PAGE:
‘The Poetry of Derek Walcott 1948-2013’ review: The Caribbean delivered with wit and colour
Walcott’s range went from Marley to Pryor and from Gauguin to Yeats
Track records: Derek Walcott with Seamus Heaney in Dún Laoghaire in 1989, three years before Walcott received the Nobel Prize. Photograph: Matt Kavanagh
In 1988 in Dún Laoghaire, Derek Walcott took part in a round-table discussion with Joseph Brodsky, Seamus Heaney and Les Murray. By then identified with a cosmopolitan or “new internationalist” aesthetic, these poets consciously wrote from the peripheries, the “provinces” of empire, far, as Brodsky put it, from “decaying capitals”.
In his account of the poets’ discussions in Lives of the Poets, Michael Schmidt writes of Walcott that he “chose to identify himself with all the resources of his language. After all, [he said,] English wasn’t his ‘second language. It was my language. I never felt it belonged to anybody else, I never felt that I was really borrowing it.’ ”
Despite its unevenness, 600-plus pages of The Poetry of Derek Walcott 1948-2013 (Faber, £30) will remind readers of the justice of Walcott’s claim. The opening pages testify to his precociously stylish fluency and his early discovery of a subject he has yet to exhaust, the situation of a poet who writes from the margins of literary tradition: he was a teenager when he published ironic, self-aware lines that look forward to a long career where he will “have learnt to suffer / in accurate iambics” (I With Legs Crossed Along the Daylight Watch).
Walcott’s early explorations of a postcolonial poetics are much anthologised, although their sketchy outlines can seem a little rhetorical and period now, as when Ruins of a Great House (1956) describes its speaker: “Ablaze with rage, I thought / some slave is still rotting in this manorial lake, / And still the coal of my compassion fought: that Albion too, was once / A colony like ours.”
Published around the same time, A Far Cry from Africa is more knowing and much cooler, describing its speaker as “divided to the vein” but asking: “How can I face such slaughter and be cool? / How can I turn from Africa and live?”
This book stints on no part of Walcott’s career, which leaves room for longueurs: in the 1960s there are stretches of public verse where a poetic sensibility routinely records the wrongs of the time, resulting in poems most readers will agree with, without wanting to reread them. The turning point came when Walcott re-engaged with his St Lucia childhood in Another Life (1970), a long, autobiographical and Wordsworthian poem. Walcott would go on to develop a uniquely modern mastery of the sequence and of long poems that combine driving narratives with meditative lyrical passages.
The Star-Apple Kingdom (1979) begins with his great sequence The Schooner Flight, included in its entirety, whose narrative of an escapee sailor, Shabine, describes him in iconic terms:
I’m just a red nigger who love the sea,
I had a sound colonial education,
I have Dutch, nigger, and English in me,
and either I’m nobody, or I’m a nation.
Consideration of place and identity in the title poem, The Star-Apple Kingdom, is informed by the same spring and swagger, and the kind of breadth usually associated with good fiction, but it also develops the intricate, vivid images of the natural world that will strike anyone who reads this book.
That poem begins by describing a John Constable painting, which the poem first situates on a mantelpiece in a modern setting, “ancient pastoral / of dusk in a gilt-edged frame now catching the evening sun / in Jamaica, making both epochs one”, before submerging it in an account of the Caribbean as a “star-apple kingdom” whose “sea would gleam like nails / under a zinc sky where the barren frangipani / was hammered, a horizon without liners”, whose politics is always belated: “then the dogfights / began in the cabinets as to who had first sold / the archipelago for this chain store of islands.” Paradoxically, the depth of its engagement with the Caribbean was what brought Walcott readers beyond the region, and all around the world.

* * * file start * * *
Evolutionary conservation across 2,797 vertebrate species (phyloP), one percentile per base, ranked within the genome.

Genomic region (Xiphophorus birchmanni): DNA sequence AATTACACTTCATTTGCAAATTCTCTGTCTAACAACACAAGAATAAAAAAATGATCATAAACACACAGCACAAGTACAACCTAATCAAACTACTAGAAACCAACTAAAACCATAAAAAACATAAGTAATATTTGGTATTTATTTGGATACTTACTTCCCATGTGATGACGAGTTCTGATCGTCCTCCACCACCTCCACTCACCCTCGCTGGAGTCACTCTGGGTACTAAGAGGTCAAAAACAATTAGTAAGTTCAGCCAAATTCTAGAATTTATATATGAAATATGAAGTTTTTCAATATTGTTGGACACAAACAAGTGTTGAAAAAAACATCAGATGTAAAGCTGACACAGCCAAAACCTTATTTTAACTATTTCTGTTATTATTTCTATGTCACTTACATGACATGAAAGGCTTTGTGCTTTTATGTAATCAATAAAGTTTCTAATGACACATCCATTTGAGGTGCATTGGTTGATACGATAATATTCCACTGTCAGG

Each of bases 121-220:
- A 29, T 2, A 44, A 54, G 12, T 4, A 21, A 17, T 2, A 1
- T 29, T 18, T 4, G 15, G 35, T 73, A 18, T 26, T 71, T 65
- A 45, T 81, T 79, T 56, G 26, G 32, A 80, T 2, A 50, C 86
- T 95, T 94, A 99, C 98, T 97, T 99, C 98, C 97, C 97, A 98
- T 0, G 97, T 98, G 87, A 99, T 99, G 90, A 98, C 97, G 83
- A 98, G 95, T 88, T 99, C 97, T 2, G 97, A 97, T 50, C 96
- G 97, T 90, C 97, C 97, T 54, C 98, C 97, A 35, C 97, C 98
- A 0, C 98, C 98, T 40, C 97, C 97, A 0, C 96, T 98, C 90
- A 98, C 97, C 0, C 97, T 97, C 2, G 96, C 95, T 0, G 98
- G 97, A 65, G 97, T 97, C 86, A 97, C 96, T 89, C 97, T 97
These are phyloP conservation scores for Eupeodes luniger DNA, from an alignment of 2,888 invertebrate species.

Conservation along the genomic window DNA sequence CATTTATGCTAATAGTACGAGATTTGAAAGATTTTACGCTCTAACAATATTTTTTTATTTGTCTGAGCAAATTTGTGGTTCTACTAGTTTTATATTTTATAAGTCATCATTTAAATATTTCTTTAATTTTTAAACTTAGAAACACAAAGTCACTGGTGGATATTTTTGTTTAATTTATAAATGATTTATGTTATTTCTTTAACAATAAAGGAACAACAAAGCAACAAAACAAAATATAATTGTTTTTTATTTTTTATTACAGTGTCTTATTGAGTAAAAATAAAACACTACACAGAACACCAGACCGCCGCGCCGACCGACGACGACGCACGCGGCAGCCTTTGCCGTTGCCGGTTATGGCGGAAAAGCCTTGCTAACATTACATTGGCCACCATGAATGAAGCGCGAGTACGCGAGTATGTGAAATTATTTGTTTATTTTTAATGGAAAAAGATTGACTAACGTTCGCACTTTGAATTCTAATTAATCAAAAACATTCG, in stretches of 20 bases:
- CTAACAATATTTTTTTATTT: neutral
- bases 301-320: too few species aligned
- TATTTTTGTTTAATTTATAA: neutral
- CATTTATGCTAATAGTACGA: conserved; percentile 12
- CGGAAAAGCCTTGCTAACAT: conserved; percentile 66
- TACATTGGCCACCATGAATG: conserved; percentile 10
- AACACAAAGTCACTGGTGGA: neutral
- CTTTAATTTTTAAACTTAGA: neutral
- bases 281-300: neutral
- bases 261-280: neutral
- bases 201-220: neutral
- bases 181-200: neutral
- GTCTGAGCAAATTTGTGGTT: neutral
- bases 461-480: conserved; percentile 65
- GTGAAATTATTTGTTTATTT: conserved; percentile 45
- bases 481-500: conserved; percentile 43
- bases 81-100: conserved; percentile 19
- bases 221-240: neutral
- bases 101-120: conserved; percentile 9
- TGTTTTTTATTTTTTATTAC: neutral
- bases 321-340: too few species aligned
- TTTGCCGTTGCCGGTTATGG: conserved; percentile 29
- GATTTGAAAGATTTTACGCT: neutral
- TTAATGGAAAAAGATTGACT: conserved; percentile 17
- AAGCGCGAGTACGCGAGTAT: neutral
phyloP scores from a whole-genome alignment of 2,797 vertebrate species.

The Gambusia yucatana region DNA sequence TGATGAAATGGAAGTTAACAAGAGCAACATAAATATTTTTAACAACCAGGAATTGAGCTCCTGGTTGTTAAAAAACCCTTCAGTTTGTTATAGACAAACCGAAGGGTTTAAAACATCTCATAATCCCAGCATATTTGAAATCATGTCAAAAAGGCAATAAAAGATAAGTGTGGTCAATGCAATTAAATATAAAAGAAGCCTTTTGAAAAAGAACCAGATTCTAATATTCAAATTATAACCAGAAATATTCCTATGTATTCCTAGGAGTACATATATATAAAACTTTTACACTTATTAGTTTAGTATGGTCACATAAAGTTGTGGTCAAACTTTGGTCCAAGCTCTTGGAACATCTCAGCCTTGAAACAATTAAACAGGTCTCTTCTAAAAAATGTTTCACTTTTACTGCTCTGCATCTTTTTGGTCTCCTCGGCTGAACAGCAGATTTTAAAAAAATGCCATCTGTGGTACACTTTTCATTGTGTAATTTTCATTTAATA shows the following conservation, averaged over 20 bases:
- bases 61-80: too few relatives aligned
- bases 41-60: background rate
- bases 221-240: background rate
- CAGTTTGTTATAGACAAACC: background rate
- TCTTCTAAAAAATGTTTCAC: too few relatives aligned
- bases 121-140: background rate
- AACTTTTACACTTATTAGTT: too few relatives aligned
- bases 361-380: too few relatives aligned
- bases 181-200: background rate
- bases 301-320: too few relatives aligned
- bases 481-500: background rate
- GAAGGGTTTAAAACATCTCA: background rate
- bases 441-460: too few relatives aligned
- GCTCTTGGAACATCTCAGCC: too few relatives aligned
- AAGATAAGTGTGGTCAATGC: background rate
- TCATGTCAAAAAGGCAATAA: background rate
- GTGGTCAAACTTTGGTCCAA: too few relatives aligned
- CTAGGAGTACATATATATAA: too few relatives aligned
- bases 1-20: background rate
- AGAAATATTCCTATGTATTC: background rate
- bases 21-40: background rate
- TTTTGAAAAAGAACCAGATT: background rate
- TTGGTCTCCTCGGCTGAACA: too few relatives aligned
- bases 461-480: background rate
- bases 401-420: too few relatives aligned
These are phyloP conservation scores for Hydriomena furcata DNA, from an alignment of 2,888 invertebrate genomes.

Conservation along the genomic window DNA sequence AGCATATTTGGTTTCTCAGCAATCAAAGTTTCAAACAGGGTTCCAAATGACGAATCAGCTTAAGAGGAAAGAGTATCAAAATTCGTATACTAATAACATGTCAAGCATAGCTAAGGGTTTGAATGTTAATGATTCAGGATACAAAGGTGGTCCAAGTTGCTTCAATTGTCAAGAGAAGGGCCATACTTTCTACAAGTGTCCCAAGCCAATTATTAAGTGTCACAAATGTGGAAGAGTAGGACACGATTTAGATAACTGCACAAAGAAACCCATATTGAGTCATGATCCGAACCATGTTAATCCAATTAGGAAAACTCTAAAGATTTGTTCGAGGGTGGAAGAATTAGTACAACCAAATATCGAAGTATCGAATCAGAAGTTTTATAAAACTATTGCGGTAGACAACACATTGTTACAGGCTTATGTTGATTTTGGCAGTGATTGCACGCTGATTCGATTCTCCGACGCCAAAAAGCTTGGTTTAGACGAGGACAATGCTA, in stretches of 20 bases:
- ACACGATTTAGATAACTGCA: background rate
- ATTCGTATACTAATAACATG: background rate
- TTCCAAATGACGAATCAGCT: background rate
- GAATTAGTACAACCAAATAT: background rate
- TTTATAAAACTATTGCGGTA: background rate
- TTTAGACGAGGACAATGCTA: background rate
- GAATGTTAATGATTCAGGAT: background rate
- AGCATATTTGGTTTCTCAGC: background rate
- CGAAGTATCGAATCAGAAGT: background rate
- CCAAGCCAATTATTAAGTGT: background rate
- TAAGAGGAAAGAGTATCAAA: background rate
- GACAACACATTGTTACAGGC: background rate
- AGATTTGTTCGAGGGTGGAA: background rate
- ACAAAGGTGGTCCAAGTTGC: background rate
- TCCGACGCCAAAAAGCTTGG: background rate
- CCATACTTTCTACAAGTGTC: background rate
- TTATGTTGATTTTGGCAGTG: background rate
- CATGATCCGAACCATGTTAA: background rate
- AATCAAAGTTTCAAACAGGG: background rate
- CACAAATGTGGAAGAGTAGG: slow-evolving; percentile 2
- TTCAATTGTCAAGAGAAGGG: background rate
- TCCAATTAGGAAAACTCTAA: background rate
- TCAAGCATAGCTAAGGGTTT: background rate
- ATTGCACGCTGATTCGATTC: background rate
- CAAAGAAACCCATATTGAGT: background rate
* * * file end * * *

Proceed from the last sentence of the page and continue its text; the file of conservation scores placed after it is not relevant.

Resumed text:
Jet-lagged touchdowns at various world cultural hot spots increasingly dot the later collections, but Walcott also continues to mine his richly descriptive and narrative mode in The Arkansas Testament (1987) and The Bounty (1997), published either side of his 1992 Nobel Prize: each takes the form of numbered sequences that refer as easily to Bob Marley and Richard Pryor as to Paul Gauguin and WB Yeats. The Light of the World is one of many poems that dramatise how the poet is troubled by his semi-detached relation to home places:
I was afraid I might suddenly start sobbing
on the public transport with the Marley going,
and a small boy peering over the shoulders
of the driver and me at the lights coming,
at the rush of the road in the country darkness,
with lamps in the houses on the small hills,
and thickets of stars.
The Poetry of Derek Walcott 1948-2013 ends with a bang: Walcott’s last collection, White Egrets (2010), shows the 80-year-old poet still ranging insistently across the Caribbean world he has delivered to his readers for six decades and finding within it the resources to address, with wit and colour, the historically determined landscapes he has lived in. The book’s “lost empires” are personal (“voices heard / in the page of a cloud, like the soft surf in my head”) and often searing (“a love that was pure punishment”), while A Sea-Change sceptically contextualises political “change”:
With a change in government the permanent cobalt,
the promises we take with a pinch of salt,
with a change of government the permanent aquamarine,
with a reorganized cabinet the permanent lilac
over the reef, the permanent flux
of ochre swallows, the torn bunting of the currents
and the receding banners of the breakers.